Manly or Godly?

This is a cartoon depiction of Jacob and Esau at a pivotal moment in their lives. Which one of these is a real man? The truth is, both of them appear to have the XY chromosome, so they are both men. Which is the more manly man? Some people determine manliness by levels of aggression, athleticism, or rugged individualism. Or even by the size of the pickup truck or the biceps. Esau was a skillful hunter and a man of the fields. He may have been a lot bigger or stronger than his little brother, but the truth is, Jacob will turn out to be the most manly. Even the way Genesis 25 describes Jacob here is telling. He is a “quiet man, dwelling in tents.” The Sumerians of that day spoke highly of tent dwellers, saying they were settled and civilized. But what about “quiet man?” Some people read “mama’s boy,” or “sissy,” but the word in Hebrew for quiet means “complete, upright, one of stable disposition.” He was much more in control of himself and his emotions than his older brother, which brings Proverbs 16:32 to mind: “Whoever is slow to anger is better than the mighty, and he who rules his spirit than he who takes a city.” Manliness has much more to do with self-control than with brute strength. Jesus said, “Blessed are the meek,” and we know that meekness is not weakness, but it is strength under control. With that understanding, then, Jesus was the manliest man who ever lived.

What is most important in this story is that Esau lost his birthright to Jacob, but he lost it because he did not consider it important. It is a great story of how expedience can overcome wisdom and make us the poorer. It is a story of how flesh will win over spirit if we do not say no to the flesh. It is a story of wanting something of little value instead of that which has greater and lasting value.

Jim Eliott said, “He is no fool who gives what he cannot keep to gain that which he cannot lose.” That statement would take on ‘forever meaning’ for Jim when he was speared to death by the Auca Indians in 1956, the same ones he was witnessing to. He gave up his comfort and even his life which he could not keep anyway to gain eternity and to help that tribe do the same.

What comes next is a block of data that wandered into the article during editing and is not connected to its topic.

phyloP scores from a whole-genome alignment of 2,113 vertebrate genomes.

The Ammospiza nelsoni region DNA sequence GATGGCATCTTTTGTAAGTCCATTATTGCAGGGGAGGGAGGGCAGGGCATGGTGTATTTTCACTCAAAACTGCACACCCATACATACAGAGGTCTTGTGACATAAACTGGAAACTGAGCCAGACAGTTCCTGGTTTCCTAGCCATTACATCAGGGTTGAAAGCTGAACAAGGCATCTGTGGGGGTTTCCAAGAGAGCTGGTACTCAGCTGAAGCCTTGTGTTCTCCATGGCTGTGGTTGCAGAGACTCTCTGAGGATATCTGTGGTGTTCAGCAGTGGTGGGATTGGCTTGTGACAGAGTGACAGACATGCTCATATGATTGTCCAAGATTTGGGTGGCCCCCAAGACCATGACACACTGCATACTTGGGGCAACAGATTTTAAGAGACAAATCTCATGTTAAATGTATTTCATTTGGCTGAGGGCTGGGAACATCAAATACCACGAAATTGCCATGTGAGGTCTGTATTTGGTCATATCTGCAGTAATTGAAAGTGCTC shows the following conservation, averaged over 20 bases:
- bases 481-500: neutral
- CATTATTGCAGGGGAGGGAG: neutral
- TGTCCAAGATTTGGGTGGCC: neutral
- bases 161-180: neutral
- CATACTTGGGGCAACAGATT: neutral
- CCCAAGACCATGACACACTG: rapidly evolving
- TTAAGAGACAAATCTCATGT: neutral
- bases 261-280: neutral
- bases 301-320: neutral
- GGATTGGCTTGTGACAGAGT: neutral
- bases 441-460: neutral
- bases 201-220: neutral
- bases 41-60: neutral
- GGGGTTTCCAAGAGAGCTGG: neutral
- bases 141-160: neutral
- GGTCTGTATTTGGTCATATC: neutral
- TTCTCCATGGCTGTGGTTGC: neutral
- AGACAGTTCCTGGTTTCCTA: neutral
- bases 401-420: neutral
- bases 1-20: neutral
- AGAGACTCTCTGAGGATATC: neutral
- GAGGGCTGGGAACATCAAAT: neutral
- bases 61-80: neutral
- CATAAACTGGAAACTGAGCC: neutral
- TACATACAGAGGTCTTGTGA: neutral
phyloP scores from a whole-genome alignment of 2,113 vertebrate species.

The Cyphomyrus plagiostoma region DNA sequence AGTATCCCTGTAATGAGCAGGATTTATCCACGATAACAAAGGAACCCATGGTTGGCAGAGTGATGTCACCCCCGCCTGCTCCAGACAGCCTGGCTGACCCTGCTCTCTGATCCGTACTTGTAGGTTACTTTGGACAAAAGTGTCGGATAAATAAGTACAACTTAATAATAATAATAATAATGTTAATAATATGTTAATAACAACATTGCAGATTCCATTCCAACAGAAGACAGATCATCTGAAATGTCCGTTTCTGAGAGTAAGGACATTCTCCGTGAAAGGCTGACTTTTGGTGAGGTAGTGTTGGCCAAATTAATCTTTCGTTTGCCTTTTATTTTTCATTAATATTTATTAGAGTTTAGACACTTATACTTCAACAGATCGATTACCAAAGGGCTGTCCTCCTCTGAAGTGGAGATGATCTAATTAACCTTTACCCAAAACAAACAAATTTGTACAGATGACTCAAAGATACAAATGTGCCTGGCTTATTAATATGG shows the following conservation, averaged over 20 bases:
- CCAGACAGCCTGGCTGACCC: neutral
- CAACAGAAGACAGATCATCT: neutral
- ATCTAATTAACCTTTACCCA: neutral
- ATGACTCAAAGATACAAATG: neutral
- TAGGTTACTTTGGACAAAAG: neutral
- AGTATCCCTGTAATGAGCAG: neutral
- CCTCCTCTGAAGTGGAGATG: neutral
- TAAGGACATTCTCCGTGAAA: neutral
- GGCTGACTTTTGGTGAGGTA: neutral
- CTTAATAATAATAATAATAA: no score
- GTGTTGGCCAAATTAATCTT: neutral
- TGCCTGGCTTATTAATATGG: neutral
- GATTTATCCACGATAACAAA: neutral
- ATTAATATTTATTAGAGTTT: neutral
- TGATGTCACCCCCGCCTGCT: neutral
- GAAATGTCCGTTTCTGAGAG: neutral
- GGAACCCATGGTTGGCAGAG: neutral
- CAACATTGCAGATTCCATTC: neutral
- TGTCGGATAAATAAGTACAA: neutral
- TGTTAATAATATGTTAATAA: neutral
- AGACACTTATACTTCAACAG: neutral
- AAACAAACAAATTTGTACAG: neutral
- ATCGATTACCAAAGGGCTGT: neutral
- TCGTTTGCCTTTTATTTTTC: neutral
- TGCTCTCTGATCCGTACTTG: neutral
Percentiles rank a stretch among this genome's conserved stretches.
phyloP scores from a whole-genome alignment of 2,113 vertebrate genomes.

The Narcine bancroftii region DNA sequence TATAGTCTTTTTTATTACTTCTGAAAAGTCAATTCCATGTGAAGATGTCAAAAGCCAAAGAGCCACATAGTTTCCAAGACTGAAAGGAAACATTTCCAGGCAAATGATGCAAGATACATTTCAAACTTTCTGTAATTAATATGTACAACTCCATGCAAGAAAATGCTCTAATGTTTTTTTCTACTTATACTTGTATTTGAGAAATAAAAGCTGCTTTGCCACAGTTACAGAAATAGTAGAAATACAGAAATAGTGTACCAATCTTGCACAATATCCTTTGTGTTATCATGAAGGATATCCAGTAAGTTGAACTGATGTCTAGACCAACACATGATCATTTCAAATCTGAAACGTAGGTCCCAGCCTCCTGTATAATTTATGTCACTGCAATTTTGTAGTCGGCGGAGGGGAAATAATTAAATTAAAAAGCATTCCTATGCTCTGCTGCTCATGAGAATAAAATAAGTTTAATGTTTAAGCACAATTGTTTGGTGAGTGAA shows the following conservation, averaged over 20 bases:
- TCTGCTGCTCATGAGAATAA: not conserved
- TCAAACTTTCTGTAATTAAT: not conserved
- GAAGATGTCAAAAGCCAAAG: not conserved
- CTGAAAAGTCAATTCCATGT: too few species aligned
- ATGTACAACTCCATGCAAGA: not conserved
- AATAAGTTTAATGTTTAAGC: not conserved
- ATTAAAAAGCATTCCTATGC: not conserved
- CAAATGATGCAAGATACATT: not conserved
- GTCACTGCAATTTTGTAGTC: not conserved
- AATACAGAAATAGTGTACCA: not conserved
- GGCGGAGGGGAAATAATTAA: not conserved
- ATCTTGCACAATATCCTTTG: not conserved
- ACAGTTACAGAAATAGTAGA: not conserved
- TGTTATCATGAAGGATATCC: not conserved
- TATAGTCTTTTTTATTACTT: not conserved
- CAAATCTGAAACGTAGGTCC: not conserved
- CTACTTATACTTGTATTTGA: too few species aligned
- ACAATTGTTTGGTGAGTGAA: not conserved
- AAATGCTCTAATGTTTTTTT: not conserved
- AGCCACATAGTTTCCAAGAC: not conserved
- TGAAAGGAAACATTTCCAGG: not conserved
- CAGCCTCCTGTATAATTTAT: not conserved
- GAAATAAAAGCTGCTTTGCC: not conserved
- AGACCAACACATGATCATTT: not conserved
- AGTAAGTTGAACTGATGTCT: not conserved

Esau came in from the fields, tired and exhausted, and Jacob was cooking some red stew. Esau smelled the stew and he saw the stew, and he wanted the stew, wanted it right now. He didn’t care what it took and what he had to give up to get the stew. This past week, an airborne deer going north to south met my Honda Accord traveling west to east. It’s rutting season when bucks are thinking about only one thing. He was chasing a doe and could not have cared less what was in his way. Even the windshield of a pastor’s car as he is just trying to make it across town.

Esau didn’t care about anything at that moment but food. See food. Eat food. Red stew? Good. Give me some. Birthright? What good is a birthright if I’m about to die. Drama much, Esau? But he was thinking with his gut. Derek Kidner said, “he was a prey to his craving.” At this moment, he was not the mighty hunter but the weak prey. You may say that Jacob wasn’t much better. And on one level, you’re exactly right. He was the usurper, right? The heel-grabber, the one who trips up to take advantage, and he was doing just that with his brother. The difference is that what Jacob desired more than anything was worth desiring. That made Jacob the more godly man. He gave his brother what he craved and Esau walked away, thinking nothing of the consequences to his soul. The text is stark: “…He ate and drank and rose and went his way. Thus Esau despised his birthright.”

It was a warning to Israel and to all who simply live to satisfy the desires of their flesh. Man and woman without Christ simply eat and drink and die and go their way. And in the process, they despise their birthright, the blessing that is freely given to all who come to Christ by faith and through grace.

One thought on “Manly or Godly?

Join the Conversation

Fill in your details below or click an icon to log in:

WordPress.com Logo

You are commenting using your WordPress.com account. Log Out /  Change )

Twitter picture

You are commenting using your Twitter account. Log Out /  Change )

Facebook photo

You are commenting using your Facebook account. Log Out /  Change )

Connecting to %s